New York Works can increase upward mobility

Jose Ortiz is the executive director of the NYC Employment and Training Coalition.
Jose Ortiz is the executive director of the NYC Employment and Training Coalition.
Jose Ortiz
Jose Ortiz is the executive director of the NYC Employment and Training Coalition.

New York Works can increase upward mobility

Work development investments can help more low-income people succeed if we use them well.
June 12, 2018

The New York City Economic Development Corporation, led by president and CEO James Patchett, should use Mayor Bill de Blasio’s New York Works jobs plan as an opportunity to make a significant investment in New York’s human capital as part of the effort to become the nation’s “fairest big city.”

The mayor proposed creating “100,000 new middle class jobs” under an investment plan in partnership with NYCEDC called New York Works. This plan identifies several business sectors that could catalyze future job growth in the city, including technology, advanced manufacturing, life sciences, entertainment and even freight. It calls for investing nearly $1.4 billion for the program which operates within the five boroughs.

Such investment has the potential to make the city more inclusive. However, any creation of new wealth and opportunity that isn’t clearly directed at low-income and marginalized communities will inevitably end up hurting those communities whether that outcome is intentional or not.

New York City is a booming city – and a booming city is an expensive city. Skilled people of all ages moving to New York threaten to drive out native New Yorkers who don’t have the benefit of college degrees or technical skills. Companies that invest their dollars in these new New Yorkers end up completely overlooking communities that need these investments the most. Not considering these factors into their plan would simply become yet another opportunity for the global elite to, through no fault of their own, displace striving, hard-working New Yorkers.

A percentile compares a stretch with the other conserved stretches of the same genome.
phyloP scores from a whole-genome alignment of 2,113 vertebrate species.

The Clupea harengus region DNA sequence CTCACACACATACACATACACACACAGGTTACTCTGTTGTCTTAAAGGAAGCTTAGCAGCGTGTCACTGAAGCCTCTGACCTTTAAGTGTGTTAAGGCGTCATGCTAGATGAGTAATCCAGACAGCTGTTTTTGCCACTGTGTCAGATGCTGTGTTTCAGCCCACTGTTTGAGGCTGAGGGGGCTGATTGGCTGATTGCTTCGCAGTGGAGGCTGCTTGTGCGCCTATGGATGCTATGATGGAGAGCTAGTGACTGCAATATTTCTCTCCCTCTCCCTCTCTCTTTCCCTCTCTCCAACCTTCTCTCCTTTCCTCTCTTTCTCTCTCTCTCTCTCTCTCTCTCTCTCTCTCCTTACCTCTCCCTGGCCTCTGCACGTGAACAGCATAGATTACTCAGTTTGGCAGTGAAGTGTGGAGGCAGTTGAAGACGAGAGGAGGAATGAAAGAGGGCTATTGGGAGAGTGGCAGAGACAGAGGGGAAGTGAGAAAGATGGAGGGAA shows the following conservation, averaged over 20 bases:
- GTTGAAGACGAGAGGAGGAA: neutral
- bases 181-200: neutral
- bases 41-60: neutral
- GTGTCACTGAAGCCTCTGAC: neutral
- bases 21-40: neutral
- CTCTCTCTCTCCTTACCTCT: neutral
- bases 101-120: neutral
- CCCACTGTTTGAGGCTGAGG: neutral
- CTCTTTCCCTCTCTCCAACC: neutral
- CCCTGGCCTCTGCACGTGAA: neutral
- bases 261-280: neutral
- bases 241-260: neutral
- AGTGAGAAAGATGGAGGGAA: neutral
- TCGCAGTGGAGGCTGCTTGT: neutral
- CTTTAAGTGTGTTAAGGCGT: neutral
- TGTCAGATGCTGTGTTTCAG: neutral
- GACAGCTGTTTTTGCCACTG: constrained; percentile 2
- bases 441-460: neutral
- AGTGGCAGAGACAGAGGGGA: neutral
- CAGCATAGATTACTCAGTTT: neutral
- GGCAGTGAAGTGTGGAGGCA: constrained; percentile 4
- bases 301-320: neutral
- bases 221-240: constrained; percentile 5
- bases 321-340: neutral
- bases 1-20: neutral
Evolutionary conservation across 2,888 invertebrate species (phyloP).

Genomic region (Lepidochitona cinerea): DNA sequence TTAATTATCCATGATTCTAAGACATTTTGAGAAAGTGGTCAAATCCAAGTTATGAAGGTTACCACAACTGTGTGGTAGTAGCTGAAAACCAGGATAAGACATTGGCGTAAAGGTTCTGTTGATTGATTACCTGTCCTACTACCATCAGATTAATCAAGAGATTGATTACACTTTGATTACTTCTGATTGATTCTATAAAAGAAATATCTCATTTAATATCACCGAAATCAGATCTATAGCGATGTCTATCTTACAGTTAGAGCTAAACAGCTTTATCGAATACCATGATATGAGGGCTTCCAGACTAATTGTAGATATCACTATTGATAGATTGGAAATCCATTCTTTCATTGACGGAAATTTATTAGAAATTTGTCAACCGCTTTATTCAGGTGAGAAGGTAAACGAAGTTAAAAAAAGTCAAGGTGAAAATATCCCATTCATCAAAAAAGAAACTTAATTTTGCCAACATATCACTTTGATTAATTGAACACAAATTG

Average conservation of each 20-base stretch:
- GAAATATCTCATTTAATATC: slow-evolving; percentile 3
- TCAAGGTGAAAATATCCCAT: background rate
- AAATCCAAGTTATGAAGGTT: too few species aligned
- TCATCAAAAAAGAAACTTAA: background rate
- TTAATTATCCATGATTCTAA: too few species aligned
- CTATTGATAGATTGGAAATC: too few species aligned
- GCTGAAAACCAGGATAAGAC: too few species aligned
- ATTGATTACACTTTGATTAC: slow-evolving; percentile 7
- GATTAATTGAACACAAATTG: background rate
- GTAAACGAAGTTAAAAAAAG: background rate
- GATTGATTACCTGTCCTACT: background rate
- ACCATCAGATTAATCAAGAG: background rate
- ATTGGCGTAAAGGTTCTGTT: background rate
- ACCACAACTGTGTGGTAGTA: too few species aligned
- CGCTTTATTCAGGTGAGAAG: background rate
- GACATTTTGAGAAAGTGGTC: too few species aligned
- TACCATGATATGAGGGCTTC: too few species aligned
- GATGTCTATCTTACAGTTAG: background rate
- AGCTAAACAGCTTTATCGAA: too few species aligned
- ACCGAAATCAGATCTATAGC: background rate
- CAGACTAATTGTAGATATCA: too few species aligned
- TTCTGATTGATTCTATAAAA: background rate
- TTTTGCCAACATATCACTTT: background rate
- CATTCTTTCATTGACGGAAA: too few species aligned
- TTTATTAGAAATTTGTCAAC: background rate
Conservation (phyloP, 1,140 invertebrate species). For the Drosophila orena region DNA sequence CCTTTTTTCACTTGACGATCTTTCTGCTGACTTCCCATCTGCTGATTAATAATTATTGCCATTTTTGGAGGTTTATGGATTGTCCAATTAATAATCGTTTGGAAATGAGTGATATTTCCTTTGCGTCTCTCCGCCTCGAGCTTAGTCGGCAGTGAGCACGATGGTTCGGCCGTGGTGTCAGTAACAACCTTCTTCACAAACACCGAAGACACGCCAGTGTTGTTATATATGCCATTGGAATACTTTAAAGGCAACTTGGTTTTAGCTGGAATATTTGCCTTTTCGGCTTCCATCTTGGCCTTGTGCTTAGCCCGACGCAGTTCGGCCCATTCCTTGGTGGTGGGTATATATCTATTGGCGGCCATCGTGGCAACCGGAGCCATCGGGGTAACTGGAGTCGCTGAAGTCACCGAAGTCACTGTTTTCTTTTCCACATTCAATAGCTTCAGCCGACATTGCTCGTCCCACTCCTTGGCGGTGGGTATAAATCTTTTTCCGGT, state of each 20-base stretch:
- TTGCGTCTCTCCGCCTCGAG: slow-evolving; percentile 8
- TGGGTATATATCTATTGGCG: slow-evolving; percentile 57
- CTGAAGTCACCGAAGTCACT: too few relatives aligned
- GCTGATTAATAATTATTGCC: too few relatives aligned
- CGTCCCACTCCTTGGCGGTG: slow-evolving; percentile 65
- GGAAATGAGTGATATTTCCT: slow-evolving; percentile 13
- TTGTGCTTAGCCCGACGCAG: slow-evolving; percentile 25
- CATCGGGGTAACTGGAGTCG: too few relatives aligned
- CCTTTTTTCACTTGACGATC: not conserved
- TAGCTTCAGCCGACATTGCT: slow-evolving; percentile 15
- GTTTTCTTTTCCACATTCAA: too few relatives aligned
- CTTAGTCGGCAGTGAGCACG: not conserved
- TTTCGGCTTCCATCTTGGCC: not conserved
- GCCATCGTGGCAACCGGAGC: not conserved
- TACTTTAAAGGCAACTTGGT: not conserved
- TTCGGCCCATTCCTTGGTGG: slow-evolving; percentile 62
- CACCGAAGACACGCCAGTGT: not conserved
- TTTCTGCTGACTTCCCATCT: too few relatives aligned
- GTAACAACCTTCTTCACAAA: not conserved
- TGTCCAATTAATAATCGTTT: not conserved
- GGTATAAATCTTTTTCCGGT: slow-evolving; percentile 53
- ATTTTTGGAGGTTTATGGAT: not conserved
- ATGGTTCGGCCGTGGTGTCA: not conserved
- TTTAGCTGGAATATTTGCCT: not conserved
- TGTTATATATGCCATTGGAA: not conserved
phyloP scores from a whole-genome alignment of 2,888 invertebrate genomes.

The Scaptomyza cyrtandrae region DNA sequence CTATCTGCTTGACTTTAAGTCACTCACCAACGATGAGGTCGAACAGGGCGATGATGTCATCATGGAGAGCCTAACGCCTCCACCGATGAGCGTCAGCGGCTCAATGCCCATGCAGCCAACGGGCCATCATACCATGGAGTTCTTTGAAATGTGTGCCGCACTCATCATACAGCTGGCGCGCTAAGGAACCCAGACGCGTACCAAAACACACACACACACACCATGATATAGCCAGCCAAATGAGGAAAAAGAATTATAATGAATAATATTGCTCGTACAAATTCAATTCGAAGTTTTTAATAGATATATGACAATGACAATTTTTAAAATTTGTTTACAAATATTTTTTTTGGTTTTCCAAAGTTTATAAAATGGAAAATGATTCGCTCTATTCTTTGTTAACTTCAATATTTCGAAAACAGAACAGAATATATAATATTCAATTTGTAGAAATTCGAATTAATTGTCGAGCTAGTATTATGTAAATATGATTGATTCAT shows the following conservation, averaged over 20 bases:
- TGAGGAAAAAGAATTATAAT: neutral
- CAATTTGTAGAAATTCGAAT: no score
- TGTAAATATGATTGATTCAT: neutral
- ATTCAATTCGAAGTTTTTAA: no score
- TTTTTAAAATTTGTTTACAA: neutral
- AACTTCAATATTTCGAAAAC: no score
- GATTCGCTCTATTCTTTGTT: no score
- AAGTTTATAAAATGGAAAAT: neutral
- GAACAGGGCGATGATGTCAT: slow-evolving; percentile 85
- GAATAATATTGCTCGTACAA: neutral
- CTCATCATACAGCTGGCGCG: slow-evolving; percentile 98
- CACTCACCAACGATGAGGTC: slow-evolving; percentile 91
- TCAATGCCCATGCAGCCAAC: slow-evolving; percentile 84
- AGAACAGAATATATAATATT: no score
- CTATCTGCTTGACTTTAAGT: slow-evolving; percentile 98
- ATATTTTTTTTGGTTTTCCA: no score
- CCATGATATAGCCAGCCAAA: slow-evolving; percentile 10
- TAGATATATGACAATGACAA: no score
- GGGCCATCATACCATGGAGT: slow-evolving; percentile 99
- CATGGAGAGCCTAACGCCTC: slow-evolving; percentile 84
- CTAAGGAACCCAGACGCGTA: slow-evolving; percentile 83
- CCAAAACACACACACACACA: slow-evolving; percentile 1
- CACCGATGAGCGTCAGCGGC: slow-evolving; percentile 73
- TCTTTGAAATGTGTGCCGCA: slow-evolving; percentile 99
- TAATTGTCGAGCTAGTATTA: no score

During a recent City Council budget hearing on economic development, Patchett acknowledged the need to give New York Works a strong focus on building employment skills. “The central and most critical element of our cybersecurity plan is developing a really meaty education and training program,” he said.

There are some reasons to believe that Patchett’s words could be followed by significant investments. Just last month, the New York Works project to revitalize the South Brooklyn Marine Terminal was expanded to include a local employment and training track funded by rent revenue from the new tenants at the facility.

“CyberNYC,” the first new RFP released under New York Works, emphasized an intent to “connect and develop a homegrown workforce with relevant, industry-informed cyber career skills.”  

NYCEDC also recently announced the launch of a $5 million initiative under New York Works called ApprenticeNYC, to create 450 new apprenticeships across three of the targeted growth sectors.

These early steps are promising and hold great potential for our city. However, a pipeline to 250 freight jobs in Brooklyn and 450 apprenticeships citywide are a long way from filling 100,000 good jobs.

Spending $5 million on the workforce is better than not spending anything at all, but as part of a plan that will end up costing one-and-a-half billion dollars, we need greater investment in the human capital portion. NYCEDC could provide all of our communities with bridge programs. They prepare those without basic skills for more advanced education or training.

We are at a pivotal point in helping to foster upward mobility and the Economic Development Corporation is particularly well positioned to take advantage of it.

Fostering new industries is always challenging. Doing so in the midst of an affordability crisis and with a focus on economic inclusion certainly doesn’t make this challenge any easier. However, if willing, NYCEDC without question has the tools at their disposal to invest directly into New York’s untapped talent pools, to make our economy an engine of upward mobility, and to bring us one important step closer to fulfilling de Blasio’s 2018 promise of becoming the nation’s “fairest big city” in the world.

Joey Ortiz
Joey Ortiz
is the executive director of the NYC Employment and Training Coalition.
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